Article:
Scrutiny of international agreements; treaties considered on 9 September 2019 Contents

Scrutiny of international agreements: treaties considered on 9 September 2019

Chapter 1: Agreement drawn to the special attention of the House

UK-Swiss Agreement on Admission to the Labour Market for a Temporary Transitional Period following the withdrawal of the UK from the EU and the Free Movement of Persons Agreement [CP 152, 2019]1

1.The UK-Swiss Agreement on Admission to the Labour Market for a Temporary Transitional Period following the withdrawal of the UK from the EU and the Free Movement of Persons Agreement (‘the Agreement’) was laid on 18 July 2019; at the time of writing, given the likely prorogation of Parliament, it is unclear when the scrutiny period of 21 sitting days will end. It was considered by the EU Internal Market Sub-Committee on 5 September 2019.

Background

2.Relations between the EU and Switzerland are currently governed by over 100 bilateral agreements, including the EU-Swiss Free Movement of Persons Agreement (FMOPA), which relaxes restrictions on mobility between the Parties. The FMOPA is broad in scope, covering migration and residence rights, social security co-ordination (including reciprocal healthcare), economic rights and mutual recognition of professional qualifications.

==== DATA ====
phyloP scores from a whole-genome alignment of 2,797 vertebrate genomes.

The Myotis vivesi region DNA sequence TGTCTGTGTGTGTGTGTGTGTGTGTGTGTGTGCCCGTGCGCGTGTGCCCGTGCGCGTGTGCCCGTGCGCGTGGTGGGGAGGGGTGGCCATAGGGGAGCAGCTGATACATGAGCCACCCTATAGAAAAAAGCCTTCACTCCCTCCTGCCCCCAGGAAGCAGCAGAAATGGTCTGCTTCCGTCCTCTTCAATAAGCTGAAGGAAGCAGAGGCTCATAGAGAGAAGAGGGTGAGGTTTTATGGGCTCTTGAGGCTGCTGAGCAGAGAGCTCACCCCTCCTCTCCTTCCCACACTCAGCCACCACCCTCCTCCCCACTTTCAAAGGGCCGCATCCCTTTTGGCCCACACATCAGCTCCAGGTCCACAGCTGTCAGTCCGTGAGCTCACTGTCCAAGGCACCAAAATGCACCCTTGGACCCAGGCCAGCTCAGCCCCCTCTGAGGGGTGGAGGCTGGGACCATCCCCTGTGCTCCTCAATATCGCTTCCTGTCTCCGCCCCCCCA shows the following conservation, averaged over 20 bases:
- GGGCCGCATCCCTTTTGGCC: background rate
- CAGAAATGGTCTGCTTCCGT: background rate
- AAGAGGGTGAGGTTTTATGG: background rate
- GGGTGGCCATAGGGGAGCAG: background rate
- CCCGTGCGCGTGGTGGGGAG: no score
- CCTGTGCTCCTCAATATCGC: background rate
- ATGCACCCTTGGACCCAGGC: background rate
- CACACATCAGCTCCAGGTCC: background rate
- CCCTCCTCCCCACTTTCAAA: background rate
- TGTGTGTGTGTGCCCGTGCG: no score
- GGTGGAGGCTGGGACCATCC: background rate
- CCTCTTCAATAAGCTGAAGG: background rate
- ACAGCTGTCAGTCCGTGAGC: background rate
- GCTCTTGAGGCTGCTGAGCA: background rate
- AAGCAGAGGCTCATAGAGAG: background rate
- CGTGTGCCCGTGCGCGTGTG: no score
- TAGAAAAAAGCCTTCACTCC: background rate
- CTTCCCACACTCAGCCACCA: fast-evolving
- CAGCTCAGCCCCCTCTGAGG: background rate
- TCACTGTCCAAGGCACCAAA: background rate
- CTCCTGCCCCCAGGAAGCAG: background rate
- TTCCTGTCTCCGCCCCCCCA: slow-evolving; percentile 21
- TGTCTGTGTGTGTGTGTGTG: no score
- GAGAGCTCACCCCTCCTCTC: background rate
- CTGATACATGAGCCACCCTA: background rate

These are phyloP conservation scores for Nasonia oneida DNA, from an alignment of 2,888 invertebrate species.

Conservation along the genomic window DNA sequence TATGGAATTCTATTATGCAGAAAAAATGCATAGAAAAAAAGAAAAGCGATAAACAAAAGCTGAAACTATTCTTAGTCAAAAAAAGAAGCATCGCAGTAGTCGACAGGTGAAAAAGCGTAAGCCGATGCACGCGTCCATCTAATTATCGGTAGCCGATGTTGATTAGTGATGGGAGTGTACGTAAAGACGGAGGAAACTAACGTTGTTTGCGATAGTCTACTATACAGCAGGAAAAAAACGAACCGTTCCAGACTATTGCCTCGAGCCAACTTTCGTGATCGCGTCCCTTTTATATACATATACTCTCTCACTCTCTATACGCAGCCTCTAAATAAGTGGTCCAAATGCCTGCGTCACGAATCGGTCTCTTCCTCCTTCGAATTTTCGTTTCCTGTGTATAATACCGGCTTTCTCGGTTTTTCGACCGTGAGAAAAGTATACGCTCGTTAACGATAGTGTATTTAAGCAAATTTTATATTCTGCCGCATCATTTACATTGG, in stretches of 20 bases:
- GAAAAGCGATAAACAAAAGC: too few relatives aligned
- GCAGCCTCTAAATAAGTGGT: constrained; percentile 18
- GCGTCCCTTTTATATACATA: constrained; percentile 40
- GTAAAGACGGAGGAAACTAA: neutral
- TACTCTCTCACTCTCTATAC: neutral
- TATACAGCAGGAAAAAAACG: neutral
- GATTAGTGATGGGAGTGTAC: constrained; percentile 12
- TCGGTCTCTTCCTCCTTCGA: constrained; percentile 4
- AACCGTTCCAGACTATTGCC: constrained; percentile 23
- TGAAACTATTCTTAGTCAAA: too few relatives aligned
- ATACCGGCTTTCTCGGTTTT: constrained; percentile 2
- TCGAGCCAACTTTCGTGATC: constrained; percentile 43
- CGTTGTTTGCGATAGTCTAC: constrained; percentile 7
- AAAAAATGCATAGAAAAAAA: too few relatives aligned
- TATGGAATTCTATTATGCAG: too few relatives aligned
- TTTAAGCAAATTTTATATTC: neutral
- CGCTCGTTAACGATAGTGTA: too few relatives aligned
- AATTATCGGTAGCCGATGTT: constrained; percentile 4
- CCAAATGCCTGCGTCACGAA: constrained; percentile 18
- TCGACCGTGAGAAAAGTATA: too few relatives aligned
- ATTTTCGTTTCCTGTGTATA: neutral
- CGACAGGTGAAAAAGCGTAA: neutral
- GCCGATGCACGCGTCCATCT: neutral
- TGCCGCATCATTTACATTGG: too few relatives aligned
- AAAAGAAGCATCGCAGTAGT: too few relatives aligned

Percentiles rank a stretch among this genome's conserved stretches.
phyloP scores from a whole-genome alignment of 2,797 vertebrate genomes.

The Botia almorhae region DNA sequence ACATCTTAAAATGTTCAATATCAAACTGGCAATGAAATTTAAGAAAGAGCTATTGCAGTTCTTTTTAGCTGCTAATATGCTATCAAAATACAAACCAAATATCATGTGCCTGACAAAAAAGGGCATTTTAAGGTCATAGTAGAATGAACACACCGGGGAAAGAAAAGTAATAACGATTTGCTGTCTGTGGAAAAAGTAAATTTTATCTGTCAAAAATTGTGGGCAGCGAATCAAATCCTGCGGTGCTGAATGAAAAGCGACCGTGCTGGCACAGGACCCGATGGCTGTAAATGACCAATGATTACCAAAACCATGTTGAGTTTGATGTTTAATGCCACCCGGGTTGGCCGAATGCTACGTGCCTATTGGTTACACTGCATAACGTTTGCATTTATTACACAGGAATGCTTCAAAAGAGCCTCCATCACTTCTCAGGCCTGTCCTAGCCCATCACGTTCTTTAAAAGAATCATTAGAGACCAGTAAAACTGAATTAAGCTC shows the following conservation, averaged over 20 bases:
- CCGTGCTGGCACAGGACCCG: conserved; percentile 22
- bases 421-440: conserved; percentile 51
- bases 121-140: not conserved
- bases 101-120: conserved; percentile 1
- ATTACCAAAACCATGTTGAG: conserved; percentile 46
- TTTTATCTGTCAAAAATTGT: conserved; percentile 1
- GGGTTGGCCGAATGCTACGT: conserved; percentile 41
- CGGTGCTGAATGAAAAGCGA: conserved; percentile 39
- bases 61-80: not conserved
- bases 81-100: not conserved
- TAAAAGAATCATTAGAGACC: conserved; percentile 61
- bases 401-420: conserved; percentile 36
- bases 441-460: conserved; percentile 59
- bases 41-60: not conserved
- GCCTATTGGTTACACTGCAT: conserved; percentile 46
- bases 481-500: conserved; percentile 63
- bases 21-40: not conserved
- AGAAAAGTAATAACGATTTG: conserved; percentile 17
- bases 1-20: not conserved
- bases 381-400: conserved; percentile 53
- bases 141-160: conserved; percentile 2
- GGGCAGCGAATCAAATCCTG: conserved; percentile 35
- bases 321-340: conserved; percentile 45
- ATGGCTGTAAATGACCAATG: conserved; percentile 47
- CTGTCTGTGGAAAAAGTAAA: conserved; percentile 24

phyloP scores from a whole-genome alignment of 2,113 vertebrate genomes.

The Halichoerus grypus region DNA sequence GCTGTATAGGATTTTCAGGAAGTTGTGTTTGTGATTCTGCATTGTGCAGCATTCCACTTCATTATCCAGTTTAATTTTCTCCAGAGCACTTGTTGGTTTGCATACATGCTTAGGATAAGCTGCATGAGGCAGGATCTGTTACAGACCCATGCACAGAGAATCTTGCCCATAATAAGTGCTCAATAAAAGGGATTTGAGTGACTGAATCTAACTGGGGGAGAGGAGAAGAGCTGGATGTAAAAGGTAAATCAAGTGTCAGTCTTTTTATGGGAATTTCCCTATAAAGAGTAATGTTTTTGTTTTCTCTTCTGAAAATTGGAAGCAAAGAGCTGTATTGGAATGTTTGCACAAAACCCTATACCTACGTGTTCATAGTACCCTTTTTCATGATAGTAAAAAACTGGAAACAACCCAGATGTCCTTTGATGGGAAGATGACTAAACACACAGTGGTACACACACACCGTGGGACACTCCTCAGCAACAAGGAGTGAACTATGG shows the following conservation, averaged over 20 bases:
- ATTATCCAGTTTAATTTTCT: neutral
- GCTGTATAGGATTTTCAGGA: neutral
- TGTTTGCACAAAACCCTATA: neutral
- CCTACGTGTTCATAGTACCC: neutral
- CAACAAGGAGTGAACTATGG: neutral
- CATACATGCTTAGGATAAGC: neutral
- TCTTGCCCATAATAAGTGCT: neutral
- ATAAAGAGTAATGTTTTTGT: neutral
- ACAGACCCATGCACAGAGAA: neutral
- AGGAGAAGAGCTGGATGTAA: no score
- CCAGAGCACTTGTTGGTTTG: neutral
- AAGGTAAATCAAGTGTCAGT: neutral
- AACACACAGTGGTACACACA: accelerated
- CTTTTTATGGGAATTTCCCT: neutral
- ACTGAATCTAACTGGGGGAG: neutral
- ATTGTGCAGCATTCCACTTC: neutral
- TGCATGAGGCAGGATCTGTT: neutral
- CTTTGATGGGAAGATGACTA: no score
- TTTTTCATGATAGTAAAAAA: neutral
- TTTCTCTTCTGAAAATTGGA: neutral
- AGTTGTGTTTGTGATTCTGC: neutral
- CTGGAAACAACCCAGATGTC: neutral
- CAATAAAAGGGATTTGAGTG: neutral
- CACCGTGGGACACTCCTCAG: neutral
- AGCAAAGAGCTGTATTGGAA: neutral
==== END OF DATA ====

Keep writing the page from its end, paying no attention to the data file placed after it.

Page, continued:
3.The Agreement establishes temporary provisions for the access of UK workers (employed and self-employed persons) to the Swiss labour market, and vice versa. It will only come into force in a ‘no deal’ scenario: in the event that a Withdrawal Agreement is approved and ratified, the UK will continue to be treated as an EU Member State for the duration of any transition or implementation period. Although the Agreement is not based on the FMOPA, the Explanatory Memorandum (EM) states that it “recognises recent historical patterns” of labour mobility between the UK and Switzerland.2

UK workers moving to Switzerland

4.Swiss law requires foreign nationals to obtain a permit to take up employment or self-employment in Switzerland. The type of permit needed depends on several factors, for example the applicant’s nationality and the duration of their employment contract. Annual quotas are imposed on the number of ‘short-term’ permits for stays over four months and ‘residence’ permits that may be allocated to nationals of countries outside of the European Economic Area (EEA).

5.Article 4(1) of the Agreement provides for the Swiss Federal Council to determine a specific quota for UK workers who gain admission to the Swiss labour market for more than four months. In doing so, the Swiss government will consider the demand for UK workers in the Swiss labour market, but also the Agreement’s overarching objective to “preserve recent historical patterns of labour mobility” between the UK and Switzerland.3 The table below, provided by Department for Exiting the European Union (DExEU) officials, summarises UK work-related immigration to Switzerland between 2008 and 2018.